• It was noted, however, that educational sector reform is still in progress, and much needs to be done to ensure that education serves as a major instrument of social inclusion. Indigenous peoples, Bolivians of African descent, migrants and other marginalized groups continue to experience significant disadvantages in terms of educational outcomes. (para 75)
  • During the meetings held with the representatives of indigenous communities and Afro-Bolivians, concerns were expressed about the persistence of the legacy of the former colonial system, in particular in public universities, where indigenous peoples and Afro- Bolivians still face various barriers to access, and the number of students from those communities is still very low. The Special Rapporteur shares the concern expressed at the reported incidents of racial discrimination against indigenous peoples and Afro-Bolivians in schools and universities. In some instances, students of indigenous origin are still not able to attend universities in their traditional clothing owing to persisting racist attitudes and behaviours of other university students. (para 76)
  • Conclusions and recommendations - Role of education:
  • The Special Rapporteur is concerned at the persisting barriers to access for indigenous peoples to institutions of higher education, and recommends that the Government take further action to support the access to education for indigenous peoples, Afro-Bolivians and other disadvantaged communities and groups. (para 105)
  • The Special Rapporteur recommends that schools and universities develop culturally-responsive practices and policies to improve access for and educational achievements of students from disadvantaged groups and communities. It is vital that tertiary institutions create a supportive and discrimination-free environment, and that they tailor programmes and initiatives to the specific needs of students from disadvantaged groups and communities. (para 106)


UN Special Rapporteur on Indigenous Peoples
Rodolfo Stavenhagen
(A/HRC/11/11 )

Country visit: 25 November - 7 December 2007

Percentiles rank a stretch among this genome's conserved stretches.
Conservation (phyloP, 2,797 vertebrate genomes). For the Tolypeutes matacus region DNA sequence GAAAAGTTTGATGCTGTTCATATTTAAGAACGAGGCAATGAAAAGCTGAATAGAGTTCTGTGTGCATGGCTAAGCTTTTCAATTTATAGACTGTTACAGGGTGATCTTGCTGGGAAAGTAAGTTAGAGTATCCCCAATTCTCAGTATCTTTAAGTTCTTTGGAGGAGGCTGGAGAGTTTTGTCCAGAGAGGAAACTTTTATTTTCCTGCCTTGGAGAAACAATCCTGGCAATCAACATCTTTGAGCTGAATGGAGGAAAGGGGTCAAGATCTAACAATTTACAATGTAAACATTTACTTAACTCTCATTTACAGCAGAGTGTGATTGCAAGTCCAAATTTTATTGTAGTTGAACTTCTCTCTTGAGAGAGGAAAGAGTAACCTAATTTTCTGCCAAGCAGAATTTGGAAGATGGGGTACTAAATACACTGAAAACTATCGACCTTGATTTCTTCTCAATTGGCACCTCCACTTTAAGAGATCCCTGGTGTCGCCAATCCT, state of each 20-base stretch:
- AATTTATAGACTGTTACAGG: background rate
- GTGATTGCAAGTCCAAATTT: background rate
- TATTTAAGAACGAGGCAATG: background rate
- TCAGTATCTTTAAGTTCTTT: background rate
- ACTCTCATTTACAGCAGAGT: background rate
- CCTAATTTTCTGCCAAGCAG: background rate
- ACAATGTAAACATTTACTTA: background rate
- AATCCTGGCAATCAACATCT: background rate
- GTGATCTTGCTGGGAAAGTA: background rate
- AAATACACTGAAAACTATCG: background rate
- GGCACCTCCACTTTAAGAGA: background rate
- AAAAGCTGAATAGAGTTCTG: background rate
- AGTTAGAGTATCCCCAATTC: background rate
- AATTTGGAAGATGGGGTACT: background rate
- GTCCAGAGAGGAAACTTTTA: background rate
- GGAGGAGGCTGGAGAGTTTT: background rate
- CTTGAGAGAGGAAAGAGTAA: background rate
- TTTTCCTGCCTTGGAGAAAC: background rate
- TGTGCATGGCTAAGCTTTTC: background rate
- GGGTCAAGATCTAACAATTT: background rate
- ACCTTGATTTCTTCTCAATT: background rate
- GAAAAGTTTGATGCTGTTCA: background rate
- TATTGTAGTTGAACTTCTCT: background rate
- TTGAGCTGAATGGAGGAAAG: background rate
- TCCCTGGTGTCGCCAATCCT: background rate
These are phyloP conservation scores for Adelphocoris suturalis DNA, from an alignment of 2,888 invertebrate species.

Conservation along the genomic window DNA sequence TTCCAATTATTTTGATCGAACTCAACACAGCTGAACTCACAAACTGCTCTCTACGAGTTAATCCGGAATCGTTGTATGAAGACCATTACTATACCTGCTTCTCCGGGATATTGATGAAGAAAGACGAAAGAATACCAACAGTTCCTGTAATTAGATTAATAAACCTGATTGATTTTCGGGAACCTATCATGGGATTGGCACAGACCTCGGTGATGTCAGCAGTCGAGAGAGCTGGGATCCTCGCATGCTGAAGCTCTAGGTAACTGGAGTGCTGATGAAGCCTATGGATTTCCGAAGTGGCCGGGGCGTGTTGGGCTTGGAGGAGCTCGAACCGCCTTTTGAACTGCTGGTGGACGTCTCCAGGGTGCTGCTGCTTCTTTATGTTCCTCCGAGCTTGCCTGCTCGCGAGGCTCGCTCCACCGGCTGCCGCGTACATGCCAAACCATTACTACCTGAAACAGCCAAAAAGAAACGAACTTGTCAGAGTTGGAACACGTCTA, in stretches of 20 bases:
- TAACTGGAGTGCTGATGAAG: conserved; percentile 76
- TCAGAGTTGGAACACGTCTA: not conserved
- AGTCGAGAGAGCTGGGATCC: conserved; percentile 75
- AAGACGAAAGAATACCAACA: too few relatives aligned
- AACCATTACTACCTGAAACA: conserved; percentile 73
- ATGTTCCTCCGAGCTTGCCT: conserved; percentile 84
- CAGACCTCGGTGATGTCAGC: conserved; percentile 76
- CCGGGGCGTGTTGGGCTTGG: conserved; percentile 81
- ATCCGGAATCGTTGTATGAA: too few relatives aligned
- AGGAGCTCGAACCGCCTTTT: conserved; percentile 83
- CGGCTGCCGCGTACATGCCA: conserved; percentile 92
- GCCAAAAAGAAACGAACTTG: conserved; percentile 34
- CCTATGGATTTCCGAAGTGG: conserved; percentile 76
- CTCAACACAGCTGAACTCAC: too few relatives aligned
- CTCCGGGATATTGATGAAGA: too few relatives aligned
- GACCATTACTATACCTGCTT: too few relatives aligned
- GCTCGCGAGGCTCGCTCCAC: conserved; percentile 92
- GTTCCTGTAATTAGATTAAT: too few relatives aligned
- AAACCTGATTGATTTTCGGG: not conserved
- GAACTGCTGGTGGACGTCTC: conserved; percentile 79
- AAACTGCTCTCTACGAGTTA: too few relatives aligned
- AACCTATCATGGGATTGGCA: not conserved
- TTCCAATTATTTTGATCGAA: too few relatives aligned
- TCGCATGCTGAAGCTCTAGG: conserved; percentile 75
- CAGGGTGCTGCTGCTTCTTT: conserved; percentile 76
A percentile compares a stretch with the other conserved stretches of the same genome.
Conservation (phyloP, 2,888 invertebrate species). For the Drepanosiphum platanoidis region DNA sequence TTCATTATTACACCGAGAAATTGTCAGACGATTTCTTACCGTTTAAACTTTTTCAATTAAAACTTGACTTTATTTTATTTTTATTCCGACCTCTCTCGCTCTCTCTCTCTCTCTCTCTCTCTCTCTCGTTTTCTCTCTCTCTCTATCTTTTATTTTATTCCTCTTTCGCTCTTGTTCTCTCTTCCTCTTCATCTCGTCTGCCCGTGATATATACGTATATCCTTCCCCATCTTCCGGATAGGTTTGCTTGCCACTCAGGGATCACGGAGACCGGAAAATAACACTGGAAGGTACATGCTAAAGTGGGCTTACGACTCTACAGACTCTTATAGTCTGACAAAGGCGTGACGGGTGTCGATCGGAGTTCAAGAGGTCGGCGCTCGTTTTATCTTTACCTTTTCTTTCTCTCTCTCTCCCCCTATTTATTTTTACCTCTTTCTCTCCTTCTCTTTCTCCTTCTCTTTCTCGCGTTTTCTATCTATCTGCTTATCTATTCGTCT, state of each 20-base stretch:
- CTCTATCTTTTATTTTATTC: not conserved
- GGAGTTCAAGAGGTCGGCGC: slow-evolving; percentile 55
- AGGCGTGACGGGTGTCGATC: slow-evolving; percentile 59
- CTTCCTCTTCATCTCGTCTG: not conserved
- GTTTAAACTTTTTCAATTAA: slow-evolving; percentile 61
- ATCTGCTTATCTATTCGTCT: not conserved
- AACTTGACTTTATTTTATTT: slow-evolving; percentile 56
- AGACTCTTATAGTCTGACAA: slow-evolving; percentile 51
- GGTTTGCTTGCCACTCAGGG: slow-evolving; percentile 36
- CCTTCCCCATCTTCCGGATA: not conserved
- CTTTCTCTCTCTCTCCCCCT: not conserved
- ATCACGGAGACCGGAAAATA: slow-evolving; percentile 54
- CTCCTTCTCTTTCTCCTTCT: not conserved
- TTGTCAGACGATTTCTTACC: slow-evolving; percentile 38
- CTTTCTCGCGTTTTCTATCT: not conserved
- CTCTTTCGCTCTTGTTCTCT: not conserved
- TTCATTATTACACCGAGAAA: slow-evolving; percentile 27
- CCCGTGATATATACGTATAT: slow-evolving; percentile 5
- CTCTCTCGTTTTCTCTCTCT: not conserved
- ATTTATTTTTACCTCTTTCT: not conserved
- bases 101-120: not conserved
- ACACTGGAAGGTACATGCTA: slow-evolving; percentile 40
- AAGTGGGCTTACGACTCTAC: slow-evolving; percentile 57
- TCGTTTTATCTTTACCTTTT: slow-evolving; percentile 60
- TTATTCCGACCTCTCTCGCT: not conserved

Report published: 18 February 2009

Education: Nevertheless, complaints have been received of the failure to adapt the national education system to the traditional indigenous cultures and world view, and of the poor results achieved to date. According to the World Bank, school performance was 12 per cent lower among indigenous children than among non-indigenous children, and the average increase for each year of schooling is lower among indigenous than among non-indigenous children. (Paragraph 62)

Childbirth: The new Government has promoted a policy of "intercultural health", whose components include the adaptation of public health services to traditional indigenous medicine, including the strengthening of traditional medicine and the use of traditional plants. For its part, the Vice-Ministry of Traditional Medicine and Interculturalism, which comes under the Ministry of Health, has promoted a series of agreements with indigenous organisations aimed at incorporating and facilitating access to traditional indigenous medicine and to supporting the National Council on Indigenous Health. The Government has also promoted the inclusion of practices that respect indigenous women's customs relating to childbirth in the context of hospital care. (Paragraph 64)

Racism: Responsibility for the resurgence of racism in public life also lies in part with the communication media, almost all of which are controlled by sectors opposed to the current Administration. Some indigenous organisations have complained that the real situation of indigenous people in Bolivia has been distorted and that veritable media campaigns have been mounted against their leaders. There have been episodes of racially-tinged political violence, especially in Beni, Santa Cruz and other eastern departments, resulting from current political tensions, having to do, inter alia, with processes for the recovery and recognition of indigenous territories. The indigenous organisations in the lowlands complain of a campaign to persecute indigenous leaders and organisations orchestrated by powerful groups that bring together business sectors, local authorities, civic committees and other groups, such as the Santa Cruz Youth Union. Paragraph 68)